Apparently the point made from the scalar I choose needs to be checked in that interval. I understand that's the range of points available on a plane, right?
Olii mentioned an interval between 0 and timestep. I never saw anything like that before.

If the generated point is greater than or equal to the interval (How exactly is that checked in code?) there is either a collision or a pass-through (Another collision, really.) Less than represents no collison; my object has not gotten close enough.

I assume this is a good practice you mentioned, Olli?

Quote:
 we can represent some point on a ray p as a function of this scalar t...f(t) = p0 + t * (p1 - p0)

I'm hearing t being mentioned as both a form of time and a scalar in your post, Wine. I guess this is a key reason for checking with velocity?

But regarding that formula, I didn't see you mention what f represents. Since T is right there with "scalar" in mind, I assume it is related to (or IS) the ray itself?

Tossing in another code attempt.
//Assuming a pointer to player struct with position is available.D3DXVECTOR3 playerVec(player->x,player->y,player->z)D3DXVECTOR3 FallDirection(0.0f,-1.0f,0.0f)D3DXPLANE floor(0.0f,1.0f,0.0f,5.0f); /*Read this in book recently. Normal pointing up, distance 5 units from origin.*/p = playerVec + FallDirection * 0.5 /*Checking halfway down on unit vector FallDirection*/

The only thing I think I'm still unclear on is plugging in for the plane equation.
Quote:
 (a + t * (b - a)) . n = d(a . n) + t * ((b - a) . n) = dt * ((b - a) . n) = (d - (a . n))=> t = (d - (a . n)) / ((b - a) . n)

One of you most likely just told be, but what exactly is happening here?
How is this being stepped through?

I think I can assume a here is playerVec and b is FallDirection, right?
n and d are pretty obvious now, but what's happening in this process?
It looks like as you step through those equations, nothing was evaluated until the end. It just looks like parenthesis moving about to me.

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Quote:
 I'm coming along. It's so nice to see such help you guys are.Alright. Since I do tend to think visually about these kind of things, I slapped together another couple of images to see if I am following.Scalars became easy to grasp after that post. Regardless of magnitude, the scalar represents a point on my ray from 0 to 1, beginning to end. Kind of like Texture Space in UV mapping. Smitty mentioning "interloping" made that click.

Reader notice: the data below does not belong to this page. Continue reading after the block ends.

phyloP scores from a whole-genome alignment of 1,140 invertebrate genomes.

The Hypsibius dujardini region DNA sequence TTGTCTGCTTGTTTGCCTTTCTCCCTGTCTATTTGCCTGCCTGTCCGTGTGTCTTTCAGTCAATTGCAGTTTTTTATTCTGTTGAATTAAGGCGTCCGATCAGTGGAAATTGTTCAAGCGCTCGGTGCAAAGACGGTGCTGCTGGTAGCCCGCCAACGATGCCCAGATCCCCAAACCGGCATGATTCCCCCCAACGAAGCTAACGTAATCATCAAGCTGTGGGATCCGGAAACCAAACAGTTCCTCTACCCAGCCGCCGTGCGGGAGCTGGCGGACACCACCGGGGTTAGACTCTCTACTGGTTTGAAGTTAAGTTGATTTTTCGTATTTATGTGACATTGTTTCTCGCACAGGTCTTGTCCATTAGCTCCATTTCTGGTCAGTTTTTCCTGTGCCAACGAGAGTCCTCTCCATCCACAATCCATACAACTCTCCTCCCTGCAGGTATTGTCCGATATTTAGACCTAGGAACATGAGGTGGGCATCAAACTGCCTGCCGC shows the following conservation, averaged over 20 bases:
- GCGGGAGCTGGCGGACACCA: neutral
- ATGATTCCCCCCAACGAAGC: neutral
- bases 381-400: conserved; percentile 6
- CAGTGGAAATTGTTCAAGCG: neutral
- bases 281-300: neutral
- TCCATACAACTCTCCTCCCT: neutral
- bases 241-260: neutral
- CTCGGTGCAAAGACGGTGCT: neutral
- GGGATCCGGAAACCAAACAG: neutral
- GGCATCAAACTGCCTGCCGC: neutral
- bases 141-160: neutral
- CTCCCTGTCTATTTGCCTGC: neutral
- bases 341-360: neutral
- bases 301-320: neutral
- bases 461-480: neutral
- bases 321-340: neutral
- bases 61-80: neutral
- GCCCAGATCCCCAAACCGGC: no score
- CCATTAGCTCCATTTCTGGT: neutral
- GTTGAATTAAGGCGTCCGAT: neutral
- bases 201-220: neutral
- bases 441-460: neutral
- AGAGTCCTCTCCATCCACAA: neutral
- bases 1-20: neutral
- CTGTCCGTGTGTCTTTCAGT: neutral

yes, similar concept. the ray equation p = s + d * t is a parametric equation.

the equation p(t) = p0 + t * (p1 - p0) can be re-shuffled to produce a more common linear interpolation equation p(t) = p0 * (1 - t) + p1 * t;

Again, that p0...p1 equation is also a by-product of a the original ray equation. It's just vector manipulations.

Quote:
 Checking an intersection itself is much clearer, but I do have couple more questions.Apparently the point made from the scalar I choose needs to be checked in that interval. I understand that's the range of points available on a plane, right?

you dont actually need to check the point to see if it is in the interval. The scalar value itself is what you check against the interval.

Quote:
 Olii mentioned an interval between 0 and timestep. I never saw anything like that before.

this is standard procedure for collision detection. Objects trajectories are often reduced to linear trajectories aver a short time (the frame timestep), and you try to find the earliest collision happening withing that time step. That usually involves a 'trace', looking along the trajectory path and computing the time of collision (t).

Of course, to collide withing the frame timestep, t needs to be in range [0, timestep].

Quote:
 If the generated point is greater than or equal to the interval (How exactly is that checked in code?) there is either a collision or a pass-through (Another collision, really.) Less than represents no collison; my object has not gotten close enough.

correct. It is possible you will miss collisions if your object moves by more than your probe depth.

Quote:
 I assume this is a good practice you mentioned, Olli?

not really. This is a problem with checking points for collisions. Since points have no size, they can pass through things easily if you are no careful.

Quote:

Quote:
 we can represent some point on a ray p as a function of this scalar t...f(t) = p0 + t * (p1 - p0)

I'm hearing t being mentioned as both a form of time and a scalar in your post, Wine. I guess this is a key reason for checking with velocity?

But regarding that formula, I didn't see you mention what f represents. Since T is right there with "scalar" in mind, I assume it is related to (or IS) the ray itself?

f(t) is basically a fancy mathematical representation for naming the parametric equation p0 = t * (p1 - p0). That's probably one of these maths notations you hate. It means "function of (parameter t)". It means that the parametric equation p0 + t * (p1 - p0) has one unknown quantity, and the result will depend only on the value of t.